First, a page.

Grassroots Leadership—which works to end prison profiteering, mass incarceration and deportation—continues to fight to close the facility, which remains open even after Williamson County Commissioners Court voted June 2018 to end its contract for the facility with ICE and CoreCivic, a company that owns and manages private prisons and detention centers.
T. Don Hutto currently hosts more than 500 women who are suspected by U.S. immigration officials of being in the country illegally, according to the organization.
Williamson County's role with the facility involved administering monetary transfers between CoreCivic and the federal government, according to the contract.
The county's contract with the facility formally ended January 2019, but the facility is still open after ICE established a new temporary contract extension with CoreCivic for the maintenance of the facility, according to a Grassroots Leadership news release.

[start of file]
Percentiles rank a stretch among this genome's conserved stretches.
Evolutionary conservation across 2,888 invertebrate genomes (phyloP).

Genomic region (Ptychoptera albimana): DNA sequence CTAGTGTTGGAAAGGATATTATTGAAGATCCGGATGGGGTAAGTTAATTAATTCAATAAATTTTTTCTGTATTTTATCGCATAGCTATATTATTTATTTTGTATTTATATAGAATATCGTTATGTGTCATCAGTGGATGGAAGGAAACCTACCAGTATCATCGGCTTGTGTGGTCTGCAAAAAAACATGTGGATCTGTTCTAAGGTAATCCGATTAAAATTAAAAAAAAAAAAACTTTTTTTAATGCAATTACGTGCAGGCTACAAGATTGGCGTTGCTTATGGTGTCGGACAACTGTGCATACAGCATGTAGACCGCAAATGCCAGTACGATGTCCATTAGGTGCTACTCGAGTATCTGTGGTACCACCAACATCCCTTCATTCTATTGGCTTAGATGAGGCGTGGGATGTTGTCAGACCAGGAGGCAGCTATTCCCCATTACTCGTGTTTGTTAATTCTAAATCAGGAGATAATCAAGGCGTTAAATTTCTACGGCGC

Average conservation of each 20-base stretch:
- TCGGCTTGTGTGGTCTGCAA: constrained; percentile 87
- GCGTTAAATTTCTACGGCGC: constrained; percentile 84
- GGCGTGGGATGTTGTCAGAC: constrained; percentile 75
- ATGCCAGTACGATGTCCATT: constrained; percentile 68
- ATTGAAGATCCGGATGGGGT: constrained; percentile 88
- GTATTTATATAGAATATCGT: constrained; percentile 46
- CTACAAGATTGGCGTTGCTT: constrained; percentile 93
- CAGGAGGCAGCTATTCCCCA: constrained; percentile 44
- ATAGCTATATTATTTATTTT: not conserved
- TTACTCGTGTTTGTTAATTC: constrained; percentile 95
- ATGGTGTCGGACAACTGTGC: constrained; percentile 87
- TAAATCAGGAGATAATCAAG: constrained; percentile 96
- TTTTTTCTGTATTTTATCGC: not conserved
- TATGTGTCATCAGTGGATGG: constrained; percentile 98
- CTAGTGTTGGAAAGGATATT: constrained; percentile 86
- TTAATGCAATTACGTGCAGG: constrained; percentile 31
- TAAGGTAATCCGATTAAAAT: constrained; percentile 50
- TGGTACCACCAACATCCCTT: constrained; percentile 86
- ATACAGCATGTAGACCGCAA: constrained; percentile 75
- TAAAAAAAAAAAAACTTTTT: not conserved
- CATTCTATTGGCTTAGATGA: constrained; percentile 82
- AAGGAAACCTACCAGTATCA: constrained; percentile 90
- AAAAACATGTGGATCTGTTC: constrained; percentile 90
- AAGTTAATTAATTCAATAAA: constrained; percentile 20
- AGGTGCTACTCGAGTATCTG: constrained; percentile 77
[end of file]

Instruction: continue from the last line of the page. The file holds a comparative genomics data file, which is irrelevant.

Organization leadership said ICE refused to provide any documentation of its new contract or its compliance with federal procurement law.
Organizers said it is unclear how long the contract extension will last and unclear how ICE was able to enter a new contract with a private corporation without engaging in a competitive bidding process as designated in federal procurement law, according to the release.
Grassroots Leadership is represented by the University of Texas School of Law Civil Rights Clinic and will file a suit in federal court to compel release of this requested contract and procurement documentation, the release said.